Capt. Russell Graef received calls for pastoral work across Wisconsin and Minnesota but has finally ended his longest call that took him around the world.
After 24 years of serving in the Navy Chaplain Corps, Graef officially retired on July 9. The 62-year-old Poynette native completed five tours with the navy and five tours with the Marine Corps. Throughout his career, Chaplain Graef deployed to the Middle East, Europe and the Far East.
Graef graduated from Poynette High School in 1975, Saint Olaf College in 1979 and Luther Seminary in Saint Paul, Minnesota in 1983. He received the call to serve as a pastor for Lutheran congregations in Racine and Frederic, Wisconsin, as well as Albert Lea, Minnesota before joining the Ministry of Navy Chaplains.
Graef said he had a couple of friends encouraging him to join, and he also has a family tradition of serving in the military. His father served with the Coast Guard in World War II and his brother served in the Air Force.
“This would be a great chance to do something for my country and the flag and all that it stands for,” he said.
In 1995, Graef joined the Navy Chaplain Corps and went through his own type of boot camp at a chaplain school in Newport, Rhode Island. Once there, he went through a seven-week training course on chaplaincy. Navy chaplains deploy with Marines and sailors during exercises and operations, leading worship, counseling and supporting personnel with religious ministry.
As a Lutheran, Graef served people of Protestant faith. However, he also helped people from other faith groups find access to worship.
“I would work to find that person a chaplain of that faith and accommodate that religious request,” Graef said. “We care for all people. Even if there’s someone who’s not religious at all and they don’t ever go to church, they have no interest in church, we still would provide pastoral care for them.”
Graef got his first deployment to a duty station in Yokosuka, Japan. He took his wife, Dennice, and two kids, Erik and Britta, with him. He said his wish came true of being able to go to far away places and experience different cultures.
The change from the rural corn fields of Minnesota to being in a foreign country was a bit of culture shock, though. He said they lived off base and him and his family got to experience a full immersion of Japanese culture.
“They [Graef’s children] still say some of their best memories were in Japan,” Graef said.
While on duty, Graef would be underway from a few days to a few months, traveling to places around the Sea of Japan, Singapore, Australia, New Zealand and more for exercises.
Graef spent his days holding counseling sessions with sailors and Marines, meeting with commanders and executive officers and holding meetings. Although, he said his favorite tradition was evening prayer, which was said every night right before Taps.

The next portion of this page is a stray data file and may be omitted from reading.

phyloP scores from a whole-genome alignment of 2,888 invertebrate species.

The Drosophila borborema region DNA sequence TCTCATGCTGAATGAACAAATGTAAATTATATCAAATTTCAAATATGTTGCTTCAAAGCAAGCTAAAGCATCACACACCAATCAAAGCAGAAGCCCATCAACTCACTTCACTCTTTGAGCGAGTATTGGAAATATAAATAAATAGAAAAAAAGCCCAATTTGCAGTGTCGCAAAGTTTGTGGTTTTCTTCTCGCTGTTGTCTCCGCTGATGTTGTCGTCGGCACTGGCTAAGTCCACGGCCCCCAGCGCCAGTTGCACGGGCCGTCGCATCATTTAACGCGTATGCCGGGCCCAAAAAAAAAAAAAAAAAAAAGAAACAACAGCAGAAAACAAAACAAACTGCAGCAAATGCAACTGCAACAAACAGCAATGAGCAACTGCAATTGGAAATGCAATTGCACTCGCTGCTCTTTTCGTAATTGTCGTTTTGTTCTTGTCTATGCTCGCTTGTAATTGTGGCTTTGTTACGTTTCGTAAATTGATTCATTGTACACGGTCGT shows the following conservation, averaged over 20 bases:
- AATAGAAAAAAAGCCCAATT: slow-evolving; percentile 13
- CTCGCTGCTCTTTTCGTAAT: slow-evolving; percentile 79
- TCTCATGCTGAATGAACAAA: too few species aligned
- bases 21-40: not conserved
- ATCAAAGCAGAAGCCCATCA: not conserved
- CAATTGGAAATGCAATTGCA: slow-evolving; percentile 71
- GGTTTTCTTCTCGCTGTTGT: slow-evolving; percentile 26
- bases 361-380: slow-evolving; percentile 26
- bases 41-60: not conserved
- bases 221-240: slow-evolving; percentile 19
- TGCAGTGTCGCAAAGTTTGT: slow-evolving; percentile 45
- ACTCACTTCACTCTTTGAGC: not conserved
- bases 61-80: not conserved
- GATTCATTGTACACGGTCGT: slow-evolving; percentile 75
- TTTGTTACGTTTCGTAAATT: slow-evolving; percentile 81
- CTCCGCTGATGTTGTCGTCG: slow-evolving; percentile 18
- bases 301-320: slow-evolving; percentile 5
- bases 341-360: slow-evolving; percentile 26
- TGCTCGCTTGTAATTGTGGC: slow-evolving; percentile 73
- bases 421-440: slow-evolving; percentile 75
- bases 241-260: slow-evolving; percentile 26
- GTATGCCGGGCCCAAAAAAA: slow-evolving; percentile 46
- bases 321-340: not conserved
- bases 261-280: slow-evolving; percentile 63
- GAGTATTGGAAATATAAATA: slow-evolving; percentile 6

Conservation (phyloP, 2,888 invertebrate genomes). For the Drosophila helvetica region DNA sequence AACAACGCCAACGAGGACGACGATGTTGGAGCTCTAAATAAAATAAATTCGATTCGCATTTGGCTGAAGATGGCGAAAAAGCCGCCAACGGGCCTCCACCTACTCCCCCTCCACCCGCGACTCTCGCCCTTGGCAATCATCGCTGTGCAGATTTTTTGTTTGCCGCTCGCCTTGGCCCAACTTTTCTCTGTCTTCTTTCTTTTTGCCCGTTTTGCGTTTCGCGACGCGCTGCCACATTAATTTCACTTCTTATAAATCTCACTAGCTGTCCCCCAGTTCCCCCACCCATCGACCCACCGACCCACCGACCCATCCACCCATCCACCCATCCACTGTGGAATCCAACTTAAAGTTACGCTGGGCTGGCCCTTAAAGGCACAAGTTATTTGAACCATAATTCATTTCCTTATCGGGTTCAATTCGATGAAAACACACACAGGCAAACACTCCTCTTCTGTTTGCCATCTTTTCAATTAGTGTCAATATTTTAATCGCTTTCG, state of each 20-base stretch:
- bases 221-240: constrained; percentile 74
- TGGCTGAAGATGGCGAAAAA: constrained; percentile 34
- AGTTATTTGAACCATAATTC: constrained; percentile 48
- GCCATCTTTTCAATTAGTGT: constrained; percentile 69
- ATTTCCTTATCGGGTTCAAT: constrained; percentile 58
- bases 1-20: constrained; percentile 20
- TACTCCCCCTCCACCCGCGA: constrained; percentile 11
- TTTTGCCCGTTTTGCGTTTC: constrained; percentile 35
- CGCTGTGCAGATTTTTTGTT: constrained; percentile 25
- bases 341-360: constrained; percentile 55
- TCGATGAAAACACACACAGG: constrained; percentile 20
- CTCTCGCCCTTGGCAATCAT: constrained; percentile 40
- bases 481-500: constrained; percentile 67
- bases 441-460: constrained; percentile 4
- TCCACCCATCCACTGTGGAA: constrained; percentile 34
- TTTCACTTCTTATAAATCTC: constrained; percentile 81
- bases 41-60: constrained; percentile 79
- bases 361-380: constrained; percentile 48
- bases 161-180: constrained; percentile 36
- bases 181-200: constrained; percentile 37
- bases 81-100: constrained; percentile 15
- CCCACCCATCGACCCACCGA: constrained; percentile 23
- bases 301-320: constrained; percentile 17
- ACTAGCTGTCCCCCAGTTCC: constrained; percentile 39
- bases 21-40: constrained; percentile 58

Later on in his career, he would deploy on a large deck amphibious ship with the Fifth and Sixth Fleet. The Fifth Fleet controls forces in the Persian Gulf, Red Sea, Arabian Sea, and parts of the Indian Ocean. The Sixth Fleet is in the Mediterrean area.
Graef spent a portion of his career in Camp Lejeune, North Carolina working with the Marines Corps Security Force Regiment—an anti-terrorism unit. He has also deployed to Bahrain in the Persian Gulf and Afghanistan. Graef remained uninjured for the entirety of his career.
Graef said he would go on patrols with the Marines in Afghanistan and had a chance to meet with many people in the rural areas. He said they had good translators with them and it was almost like they were able to have conversations with the locals.
“What a fine bunch of people they were,” Graef said. “They faced hardships because it’s not a developed area. I gained a lot of respect for the people that we met.”
Graef recalled one instance while out on patrol where he had the chance to talk with the local religious leader in the community. He said they were able to talk about different stories they both knew from the Bible.
“It was fun that we all knew the same stories,” he said. “That was very rewarding to visit with him.”
When he was on deployments, Graef said he had the chance to work closely with many of the sailors and Marines he was with. He said he still keeps in touch with people he met on deployments in foreign countries.
Graef had his most recent assignment back in Camp Lejeune with the 2d Marine Logistics Group, where he officially retired. While there, he supervised 27 chaplains and religious program specialists while also coordinating and leading working groups to introduce resiliency workshops and single parent retreats.
He had a retirement ceremony held for him at the Main Protestant Chapel in Camp Lejeune. During the ceremony, he received the Legion of Merit, which Graef said was a great honor to be recognized for, along with receiving letters of appreciation from President Trump and Rear Adm. Gregory Todd, Chaplain of the Marine Corps.
The Navy also has a tradition for retirees to be “piped ashore”. This is a gesture meant to symbolize a Navy officer is requesting to come ashore one last time. The Boatswain’s Mate piped Graef ashore during his ceremony.
Graef brought some of his own family tradition to the ceremony as his dad used to be a Boatswain’s Mate in World War II and had the chance to use his own pipe.
“That meant a lot,” he said. “It was a fitting way to honor my father.”
With an active military career behind him, Graef’s new goal is moving into his new home in Chesapeake, Virginia. He has plans for joining a veteran organization and serving in the church again but is working to get his feet on the ground first.
“I was a great honor to be able to serve in the Navy and to serve the Navy and the Marine Corps,” Graef said. “I tended duty stations, five with the Navy and five with the Marine Corps and it’s just a great honor to serve the sailors and Marines and officers of our military.”